Italian universities on the brink after decade without funds


ROME – Italian university courses have lost as many as 10,000 teaching staff over the last 10 years, and have missed out on approximately 67,000 students, reports Il Fatto Quotidiano.

    To tackle the problem, Italian Prime Minster Guiseppe Conte has promised a multi-year recruitment plan and will take on 1600 new researchers at the National Research Agency, which was recently created in 2019. Former Italian Education Minister Lorenzo Fioramonti has said in response to Conte's proposal that "this measure will not be enough to get out of the emergency; our universities need an investment plan at least five times greater," as quoted in Il Fatto Quotidiano.

  The cuts in funding to higher-education were begun in earnest in in 2009 under the Berlusconi government, but worsened when, in Dec. 2016, the Ministry of Education introduced ‘Ava 2 code’, which meant that to get accreditation courses would need more professors per student. To meet the ratio requirements, Italian universities are having to change the numbers they enroll.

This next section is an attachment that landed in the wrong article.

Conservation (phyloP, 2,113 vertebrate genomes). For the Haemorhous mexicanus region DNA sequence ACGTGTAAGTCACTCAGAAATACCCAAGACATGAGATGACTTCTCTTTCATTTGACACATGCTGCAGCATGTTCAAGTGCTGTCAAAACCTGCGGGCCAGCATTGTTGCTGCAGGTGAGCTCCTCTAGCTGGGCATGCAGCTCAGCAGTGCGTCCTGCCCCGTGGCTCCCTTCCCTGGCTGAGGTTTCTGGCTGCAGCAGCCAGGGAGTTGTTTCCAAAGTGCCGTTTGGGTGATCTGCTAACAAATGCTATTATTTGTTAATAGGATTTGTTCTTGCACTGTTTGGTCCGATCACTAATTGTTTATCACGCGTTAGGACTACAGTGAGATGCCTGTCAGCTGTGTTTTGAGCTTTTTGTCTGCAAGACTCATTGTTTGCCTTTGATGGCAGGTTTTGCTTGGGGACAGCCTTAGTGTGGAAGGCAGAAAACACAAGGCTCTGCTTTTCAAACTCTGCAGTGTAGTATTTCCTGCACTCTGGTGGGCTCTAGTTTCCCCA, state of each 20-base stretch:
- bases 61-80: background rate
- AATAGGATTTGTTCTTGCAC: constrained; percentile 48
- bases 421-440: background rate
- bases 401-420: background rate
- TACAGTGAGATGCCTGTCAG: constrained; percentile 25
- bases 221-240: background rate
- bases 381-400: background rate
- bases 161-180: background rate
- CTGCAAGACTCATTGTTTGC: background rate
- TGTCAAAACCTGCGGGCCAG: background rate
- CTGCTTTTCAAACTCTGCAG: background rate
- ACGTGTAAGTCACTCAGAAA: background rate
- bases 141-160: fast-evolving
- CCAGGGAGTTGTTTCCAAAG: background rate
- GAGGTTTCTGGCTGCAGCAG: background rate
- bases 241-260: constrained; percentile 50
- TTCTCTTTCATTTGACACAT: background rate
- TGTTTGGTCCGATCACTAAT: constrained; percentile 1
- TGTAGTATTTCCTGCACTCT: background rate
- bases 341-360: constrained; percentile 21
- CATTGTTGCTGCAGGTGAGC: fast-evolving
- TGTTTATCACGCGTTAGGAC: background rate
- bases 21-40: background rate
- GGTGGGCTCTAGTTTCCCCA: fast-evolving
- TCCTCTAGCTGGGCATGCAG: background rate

Courses might have to be further restricted by making students pass entrance exams to accommodate for the lack of available resources, according to the National University Council (CUN).

  Italy's number of graduates per year is now the lowest in Europe at 29.4 per cent compared to the European average of 40 per cent, as reported in Corriere Della Sera.

  The humanities and the social sciences have been particularly effected, and universities are thought to have been coping with the problem by using part-time employment contracts, combining similar courses, and transferring teachers across departments, reports Il Fatto Quotidiano.

  Outside the humanities, scientific research has also been struggling in Italy. Amalia Bruni, 65, the director of the Regional Center for Neurogenetics in Lamezia Terme, is known for having identified the most common Alzheimer's gene. On Tuesday, however, she disclosed that her scientific center risks running out of funds. Four employees have already left, and ten others serving on the Association for Neurogenic Research (ARN), have received the letters of dismissal and will remain at home from March 1, reports Corriere Della Sera.